he welcome rainfall in recent days was accompanied by strong winds that resulted in dramatic root lodging for corn in some fields around the state. Some folks are asking why the root lodging was so severe in some fields and what the consequences will be for the downed corn plants. I offer my two-cents worth on the subject.
Strong wind by itself does not always cause root lodging. The pattern of root lodging I observed in several fields this week strongly suggested that some of the thunderstorms packed powerful downdrafts that lodged corn plants in every direction of the compass. It is difficult for corn of any age or level of health to withstand such powerful wind forces.
Other contributing factors also played a role in setting up the plants for a fall. The list of factors to choose from in 2002 is long and includes:
Growth Stage Influence. The consequences of root lodging depend heavily on the growth stage of the plants at the time of the damage. The younger the corn (and therefore shorter), the more apt it is to straighten up following severe root lodging without noticeable goose-necking of the plant. This is particularly true with root-lodged corn that is knee-high or shorter.
Older and taller corn becomes increasingly less likely to straighten up, but will instead goose-neck as the upper stalk internodes continue their elongation. The goose-necking or curvature of the upper stalk results from a hormonally driven (auxin) geotropic response to the horizontal or nearly horizontal position of the downed plant. Large areas of goose-necked corn can create headaches during harvest and increase mechanical harvest loss of grain if stalks or ears break off before being captured by the combine header.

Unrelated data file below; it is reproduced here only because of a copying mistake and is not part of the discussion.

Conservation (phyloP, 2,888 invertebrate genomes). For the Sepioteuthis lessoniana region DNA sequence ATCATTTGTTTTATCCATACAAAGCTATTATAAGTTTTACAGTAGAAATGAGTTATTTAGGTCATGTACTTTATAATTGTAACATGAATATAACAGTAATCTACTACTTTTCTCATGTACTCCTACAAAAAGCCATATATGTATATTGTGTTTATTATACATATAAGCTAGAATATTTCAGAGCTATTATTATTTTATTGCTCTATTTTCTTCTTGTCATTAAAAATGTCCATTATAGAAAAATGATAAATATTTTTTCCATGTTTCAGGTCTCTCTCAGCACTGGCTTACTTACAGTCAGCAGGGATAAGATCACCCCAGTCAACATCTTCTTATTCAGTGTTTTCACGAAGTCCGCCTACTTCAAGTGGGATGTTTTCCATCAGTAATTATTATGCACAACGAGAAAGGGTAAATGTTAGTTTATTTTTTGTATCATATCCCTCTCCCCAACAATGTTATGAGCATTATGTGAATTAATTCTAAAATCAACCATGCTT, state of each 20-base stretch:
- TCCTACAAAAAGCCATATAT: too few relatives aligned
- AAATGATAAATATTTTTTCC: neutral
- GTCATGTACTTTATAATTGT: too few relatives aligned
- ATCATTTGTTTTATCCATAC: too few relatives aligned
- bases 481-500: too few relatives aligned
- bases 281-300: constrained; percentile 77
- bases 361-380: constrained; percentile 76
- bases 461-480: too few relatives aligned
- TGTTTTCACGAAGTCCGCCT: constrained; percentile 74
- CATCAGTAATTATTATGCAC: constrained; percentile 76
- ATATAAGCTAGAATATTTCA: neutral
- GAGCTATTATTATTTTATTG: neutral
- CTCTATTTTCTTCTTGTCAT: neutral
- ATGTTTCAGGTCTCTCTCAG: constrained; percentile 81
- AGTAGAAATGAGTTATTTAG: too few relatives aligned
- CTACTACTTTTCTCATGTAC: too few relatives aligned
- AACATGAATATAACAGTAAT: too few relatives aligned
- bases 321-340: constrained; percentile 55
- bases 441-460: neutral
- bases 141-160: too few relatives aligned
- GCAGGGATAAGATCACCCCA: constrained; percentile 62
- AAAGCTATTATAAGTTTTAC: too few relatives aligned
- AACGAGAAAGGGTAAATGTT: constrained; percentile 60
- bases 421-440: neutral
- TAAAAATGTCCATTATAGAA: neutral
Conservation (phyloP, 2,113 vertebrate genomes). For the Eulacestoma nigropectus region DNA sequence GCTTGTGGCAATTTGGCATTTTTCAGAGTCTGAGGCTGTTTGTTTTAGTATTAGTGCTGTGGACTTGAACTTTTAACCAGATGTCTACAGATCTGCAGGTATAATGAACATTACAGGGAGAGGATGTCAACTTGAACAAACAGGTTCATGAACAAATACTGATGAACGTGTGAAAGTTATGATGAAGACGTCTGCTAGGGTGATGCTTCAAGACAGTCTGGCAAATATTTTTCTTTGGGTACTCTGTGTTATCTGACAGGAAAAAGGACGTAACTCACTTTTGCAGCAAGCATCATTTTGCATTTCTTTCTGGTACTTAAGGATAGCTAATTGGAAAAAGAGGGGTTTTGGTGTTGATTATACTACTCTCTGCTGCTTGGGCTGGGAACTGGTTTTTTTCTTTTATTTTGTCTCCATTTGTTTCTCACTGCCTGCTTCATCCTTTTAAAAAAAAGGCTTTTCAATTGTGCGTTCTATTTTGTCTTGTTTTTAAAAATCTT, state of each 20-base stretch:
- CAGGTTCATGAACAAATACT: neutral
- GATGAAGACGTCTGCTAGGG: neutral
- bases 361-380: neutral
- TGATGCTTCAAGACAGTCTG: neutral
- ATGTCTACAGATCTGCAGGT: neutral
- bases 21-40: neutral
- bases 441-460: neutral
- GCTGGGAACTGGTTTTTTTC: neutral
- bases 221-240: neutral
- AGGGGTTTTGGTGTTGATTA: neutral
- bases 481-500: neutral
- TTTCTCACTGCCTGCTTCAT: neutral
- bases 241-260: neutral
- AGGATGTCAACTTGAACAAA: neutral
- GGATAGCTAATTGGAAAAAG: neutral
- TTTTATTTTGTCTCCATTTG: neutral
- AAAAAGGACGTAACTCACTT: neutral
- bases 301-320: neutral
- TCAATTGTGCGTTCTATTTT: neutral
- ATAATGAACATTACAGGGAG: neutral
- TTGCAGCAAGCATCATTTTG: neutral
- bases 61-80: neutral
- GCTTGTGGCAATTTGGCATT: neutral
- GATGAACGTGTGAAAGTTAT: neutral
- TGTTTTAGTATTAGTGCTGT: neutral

As corn nears pollination, it also nears its full height. Recovery or straightening up from root lodging in corn at this point in time is not very likely because stalk elongation is nearly complete. Severe root lodging at or during pollen shed can greatly reduce the pollination success of the downed plants because the silking ears are often covered by leaves of other fallen plants and thus prevented to varying degrees from capturing pollen and, thus, fertilizing ovules on the ear. The photosynthetic stress imposed on the downed plants by lodging-induced root injury and lessened light interception due to the downed plants shading each other likely also limits survivability of any fertilized ovules on the ears as well.
Influence of Root System Health. Recovery from severe root lodging is hindered for those plants whose root systems are already limited (e.g., by soil compaction or soggy soils) or injured (e.g., by CRW larvae feeding). If additional root injury occurs from the root lodging itself, the plants may struggle greatly as they attempt to recover.